What have you been doing lately?
What’s the deal with you and the band Asia?
Trying to get my next album done. Things
keep getting in the way, which is nice. In
this economic climate, being too busy is not
a problem anybody should be complaining
about. My policy at the moment is to say
“yes” to everything—do as much work as
possible now, and when I think I can feed
myself for a few months, start saying “no”
to everything. I’ll just lock myself in a room,
draw the curtains, and then try to do the
album in one go. I want to go from the initial
writing stage to, “Okay, now it’s ready to put
live drums on it.” I just want to do it all in one
period. The next album should be a snapshot
of where I was in my life.
It’s an interesting and long story. There were
some problems when Geoff Downes, the
keyboard player, found it irresistible to do a
reunion tour with all the original members:
Steve Howe, John Wetton and Carl Palmer.
They wanted to celebrate the 25th anniver-
sary of that huge first album. It created an
awkward situation whereby the original guys
obviously wanted to go out and be billed as
Asia, because they are. The band who had
been playing all the Asia stuff for the previ-
week out of my life and a world of jet lag, and
another week of feeling ill once I got home. I
just couldn’t justify doing it. It was killing me. I
loved the guys to death. I really enjoyed play-
ing with them, but in the end I had to say, “You
should get an American guy who will appreci-
ate this gig, rather than the guy who is doing
it out of love or whatever.” Those guys have
been working with Mitch Perry, so I think that’s
going to be a good thing.
Have you done any tracking for the new
Not really. I have enough material to make a
new album, but I don’t want to do it that way.
What’s getting in the way?
I’ve been keeping busy doing sample replays.
The dance music guys will make a demo
and take four bars of a James Brown loop or
something like that. A lot of it is old disco
stuff or The Red Hot Chili Peppers. When
it’s time to release the record they realize
that they can’t use the actual loop from the
original record for legal reasons or financial
reasons. There are companies who recreate
those loops and get other musicians to try
and get the same tones. They basically try to
come up with a facsimile of that loop.
So they bring you in to replicate the
Yeah, I’ve done a lot of guitar and a bit
of bass. It’s been good for my disco bass
playing. [Laughing] I pretend to be a bass
player. I’ve inadvertently found myself playing on Dizzee Rascal’s latest album in a
sample replay capacity. He’s the foremost
rapper in the UK. He was approached by the
BBC. They did a thing called The Electric
Proms, where they take popular artists and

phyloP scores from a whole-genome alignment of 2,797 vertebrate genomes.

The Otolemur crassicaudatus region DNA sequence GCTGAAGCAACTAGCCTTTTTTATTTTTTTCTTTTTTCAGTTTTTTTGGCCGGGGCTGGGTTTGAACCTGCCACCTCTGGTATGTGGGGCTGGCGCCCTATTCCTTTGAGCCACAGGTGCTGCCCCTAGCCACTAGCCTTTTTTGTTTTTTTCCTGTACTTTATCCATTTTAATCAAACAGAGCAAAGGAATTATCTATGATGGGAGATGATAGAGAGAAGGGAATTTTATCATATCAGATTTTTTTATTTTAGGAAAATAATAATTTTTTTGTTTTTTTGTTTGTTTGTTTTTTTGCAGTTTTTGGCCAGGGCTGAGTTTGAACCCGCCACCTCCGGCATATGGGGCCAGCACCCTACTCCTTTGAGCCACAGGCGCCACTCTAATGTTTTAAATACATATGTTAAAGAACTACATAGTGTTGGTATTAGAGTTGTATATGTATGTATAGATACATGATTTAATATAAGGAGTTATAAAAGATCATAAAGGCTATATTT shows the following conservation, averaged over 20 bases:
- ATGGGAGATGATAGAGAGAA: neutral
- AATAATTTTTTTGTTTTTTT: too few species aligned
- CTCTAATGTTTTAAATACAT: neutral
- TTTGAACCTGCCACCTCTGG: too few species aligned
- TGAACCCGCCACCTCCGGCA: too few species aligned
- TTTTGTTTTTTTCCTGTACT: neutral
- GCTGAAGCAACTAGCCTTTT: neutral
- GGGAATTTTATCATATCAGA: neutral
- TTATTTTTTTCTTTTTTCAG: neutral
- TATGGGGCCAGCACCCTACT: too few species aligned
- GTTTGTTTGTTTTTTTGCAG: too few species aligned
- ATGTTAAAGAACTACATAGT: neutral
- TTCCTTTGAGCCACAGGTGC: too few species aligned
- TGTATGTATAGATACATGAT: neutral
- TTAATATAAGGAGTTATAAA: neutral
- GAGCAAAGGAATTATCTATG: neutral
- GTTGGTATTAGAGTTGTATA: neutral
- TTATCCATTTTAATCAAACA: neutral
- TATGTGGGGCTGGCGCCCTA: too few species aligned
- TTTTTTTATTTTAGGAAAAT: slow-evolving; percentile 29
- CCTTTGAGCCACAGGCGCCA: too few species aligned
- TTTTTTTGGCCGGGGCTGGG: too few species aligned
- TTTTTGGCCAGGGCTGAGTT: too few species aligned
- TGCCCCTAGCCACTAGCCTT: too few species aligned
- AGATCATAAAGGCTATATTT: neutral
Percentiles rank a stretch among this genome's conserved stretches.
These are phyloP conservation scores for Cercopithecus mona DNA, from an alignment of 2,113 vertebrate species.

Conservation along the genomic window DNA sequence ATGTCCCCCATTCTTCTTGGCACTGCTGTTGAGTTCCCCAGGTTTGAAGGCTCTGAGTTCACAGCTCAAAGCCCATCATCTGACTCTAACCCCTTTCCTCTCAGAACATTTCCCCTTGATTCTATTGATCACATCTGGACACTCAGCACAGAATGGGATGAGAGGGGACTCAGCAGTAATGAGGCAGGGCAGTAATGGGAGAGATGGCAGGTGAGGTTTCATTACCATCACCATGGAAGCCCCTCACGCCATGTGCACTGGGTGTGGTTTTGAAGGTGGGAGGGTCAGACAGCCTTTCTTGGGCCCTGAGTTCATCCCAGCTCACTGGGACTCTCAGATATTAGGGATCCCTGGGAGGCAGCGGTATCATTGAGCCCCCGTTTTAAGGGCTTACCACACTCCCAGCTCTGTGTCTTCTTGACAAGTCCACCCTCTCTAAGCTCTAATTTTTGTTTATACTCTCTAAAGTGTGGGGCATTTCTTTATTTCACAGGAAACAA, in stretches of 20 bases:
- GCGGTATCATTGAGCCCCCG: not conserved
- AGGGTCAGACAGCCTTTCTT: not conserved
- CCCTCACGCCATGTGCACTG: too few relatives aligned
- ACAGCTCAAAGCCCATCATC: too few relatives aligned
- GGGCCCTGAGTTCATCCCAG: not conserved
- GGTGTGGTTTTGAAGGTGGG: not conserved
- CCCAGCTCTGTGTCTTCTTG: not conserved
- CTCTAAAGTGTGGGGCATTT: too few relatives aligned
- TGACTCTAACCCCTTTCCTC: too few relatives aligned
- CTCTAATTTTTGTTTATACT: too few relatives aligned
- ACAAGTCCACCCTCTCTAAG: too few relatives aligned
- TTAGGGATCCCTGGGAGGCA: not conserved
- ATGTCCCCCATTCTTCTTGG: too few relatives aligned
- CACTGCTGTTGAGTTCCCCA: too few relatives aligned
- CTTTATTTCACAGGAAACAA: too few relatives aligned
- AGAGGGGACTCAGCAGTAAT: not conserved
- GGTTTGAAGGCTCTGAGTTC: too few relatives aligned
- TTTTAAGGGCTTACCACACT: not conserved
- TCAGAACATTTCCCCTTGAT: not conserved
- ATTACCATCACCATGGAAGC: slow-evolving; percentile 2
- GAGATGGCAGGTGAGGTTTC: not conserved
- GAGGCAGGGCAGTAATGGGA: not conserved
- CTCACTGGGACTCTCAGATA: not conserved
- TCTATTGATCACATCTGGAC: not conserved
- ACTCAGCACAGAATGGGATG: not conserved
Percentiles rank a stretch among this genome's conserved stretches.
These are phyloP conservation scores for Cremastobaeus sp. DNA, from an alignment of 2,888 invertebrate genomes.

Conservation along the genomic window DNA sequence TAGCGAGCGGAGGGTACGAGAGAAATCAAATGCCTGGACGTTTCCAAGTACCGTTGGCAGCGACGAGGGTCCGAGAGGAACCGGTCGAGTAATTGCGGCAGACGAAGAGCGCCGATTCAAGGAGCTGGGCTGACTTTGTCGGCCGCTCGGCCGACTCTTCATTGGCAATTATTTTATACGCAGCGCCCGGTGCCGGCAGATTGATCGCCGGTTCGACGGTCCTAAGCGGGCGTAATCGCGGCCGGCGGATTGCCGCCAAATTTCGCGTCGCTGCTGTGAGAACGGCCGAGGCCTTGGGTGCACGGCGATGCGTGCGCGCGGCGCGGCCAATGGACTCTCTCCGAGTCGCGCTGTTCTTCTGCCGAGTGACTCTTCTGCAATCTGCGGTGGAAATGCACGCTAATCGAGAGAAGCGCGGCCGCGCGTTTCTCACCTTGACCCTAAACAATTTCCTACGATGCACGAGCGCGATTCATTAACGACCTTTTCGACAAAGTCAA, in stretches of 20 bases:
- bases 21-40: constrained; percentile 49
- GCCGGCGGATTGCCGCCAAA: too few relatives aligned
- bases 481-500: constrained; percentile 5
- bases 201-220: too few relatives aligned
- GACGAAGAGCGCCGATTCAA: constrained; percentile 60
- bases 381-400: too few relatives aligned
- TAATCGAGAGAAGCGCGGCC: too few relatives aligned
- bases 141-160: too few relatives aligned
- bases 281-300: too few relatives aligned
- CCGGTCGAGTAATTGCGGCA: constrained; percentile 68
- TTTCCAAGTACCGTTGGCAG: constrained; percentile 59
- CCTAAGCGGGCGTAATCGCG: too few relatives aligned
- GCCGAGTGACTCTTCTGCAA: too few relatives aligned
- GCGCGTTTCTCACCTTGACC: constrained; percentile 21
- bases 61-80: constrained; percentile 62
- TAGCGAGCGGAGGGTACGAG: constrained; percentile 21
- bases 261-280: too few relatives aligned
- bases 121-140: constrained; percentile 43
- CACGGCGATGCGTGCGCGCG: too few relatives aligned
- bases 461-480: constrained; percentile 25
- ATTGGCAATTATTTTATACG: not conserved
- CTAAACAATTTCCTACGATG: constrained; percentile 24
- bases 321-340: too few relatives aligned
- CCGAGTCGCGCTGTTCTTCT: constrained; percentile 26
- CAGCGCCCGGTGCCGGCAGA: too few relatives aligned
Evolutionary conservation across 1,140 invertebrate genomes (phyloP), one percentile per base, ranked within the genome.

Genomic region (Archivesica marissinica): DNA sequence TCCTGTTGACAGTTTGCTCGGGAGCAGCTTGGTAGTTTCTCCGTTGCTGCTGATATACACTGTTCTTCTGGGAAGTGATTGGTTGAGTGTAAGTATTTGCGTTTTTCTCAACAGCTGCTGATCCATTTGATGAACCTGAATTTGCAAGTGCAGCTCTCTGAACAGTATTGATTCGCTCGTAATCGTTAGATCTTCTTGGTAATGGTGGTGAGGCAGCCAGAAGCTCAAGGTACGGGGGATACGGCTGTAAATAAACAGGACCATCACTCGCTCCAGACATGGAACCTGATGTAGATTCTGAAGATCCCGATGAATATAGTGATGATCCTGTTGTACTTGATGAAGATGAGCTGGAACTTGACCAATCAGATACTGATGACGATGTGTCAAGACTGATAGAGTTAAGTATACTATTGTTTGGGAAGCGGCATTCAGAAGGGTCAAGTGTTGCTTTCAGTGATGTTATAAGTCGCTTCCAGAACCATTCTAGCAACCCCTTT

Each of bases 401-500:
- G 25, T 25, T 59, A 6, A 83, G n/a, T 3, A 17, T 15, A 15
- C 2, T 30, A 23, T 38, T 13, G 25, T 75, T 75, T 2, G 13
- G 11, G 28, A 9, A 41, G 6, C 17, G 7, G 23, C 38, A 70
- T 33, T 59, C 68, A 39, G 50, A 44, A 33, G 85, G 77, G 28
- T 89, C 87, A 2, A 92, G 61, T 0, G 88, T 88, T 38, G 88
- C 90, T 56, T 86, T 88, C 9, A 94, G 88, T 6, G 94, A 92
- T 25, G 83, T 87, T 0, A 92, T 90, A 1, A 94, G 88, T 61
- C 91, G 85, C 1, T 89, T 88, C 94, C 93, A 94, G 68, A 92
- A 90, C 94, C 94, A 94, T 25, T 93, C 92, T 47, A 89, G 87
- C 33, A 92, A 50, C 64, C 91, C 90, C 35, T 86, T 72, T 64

try to put them in an unusual context. The
year before they had Oasis playing with an
orchestra. For this they wanted Dizzee the
rapper to play with a rock band and a choir.
So I ended up in this band for a televised
gig with a twenty-piece string section. There
were horns, a male voice choir, and then me
just shredding and playing acoustic! I played
about five minutes of every musical style
known to man. It was a really fun gig. I think
Dizzee liked it as well and saw real potential
in doing the rap thing a little bit differently.
So, I’ve been gigging a lot with him lately.
It’s like missionary work. [laughing]
You want to do it all in one big shot.
ous ten or fifteen years, which was pretty
much the band that I was in, was kind of
Asia. They were clearly Asia, but we did it.
It split into two factions, and the band I was
playing with was renamed Asia Featuring
John Payne, which kind of works because he
had huge creative input into everything the
band had done in more recent years. If you’re
called Asia Featuring John Payne, and there’s
another Asia out there, it affects the kind of
gigs that you can get.
Photo by Harmony Gerber
Yeah. I’ve tried one way of doing an album,
which is using some tunes that I wrote nearly
twenty years ago, some tunes I wrote ten
years ago, and a couple that I wrote fairly
recently. It’s this big sprawling conglomeration of things that I’ve done over the years.
I know what it’s like to make an album that
sounds like that. I want to explore doing it
the opposite way so I can learn something
about the whole working process. It’s more
about continuity and just being able to come
up with everything in one period of time. I
find that if you can lock yourself away from
the rest of the world just for a few days,
gradually you start to go mad in all the right
ways. You start to feel more creative and
then you’re surprised at what comes out. So,
rather than planning what kind of album it’s
going to be, the plan is to lock myself away,
go slightly mad and see what comes out.
In your columns you’ve transcribed everyone from Robben Ford to Yngwie. How
does that inform your personal style?
The situation was, everyone else in that band
lived in the LA area and I lived near London,
so we’d get one-off gigs at festivals or casi-
nos. Every time there was a gig, I would have
to fly for eleven hours from London to LA to
rehearse for the gig and get all the gear sort-
ed, then maybe to fly to Philadelphia to do the
gig. Then fly back to LA so I could cash in on
my return ticket to get back to London. It was a
The core of what I do is being a kid and
listening to a lot of Cream-era Clapton,
Hendrix, Alex Harvey Band and stuff like that.
It was working out Beatles chord progres-
sions, Clapton blues licks or whatever. It’s
always been about using my ears. I’ve never
had a guitar lesson in my life.
Not one lesson?
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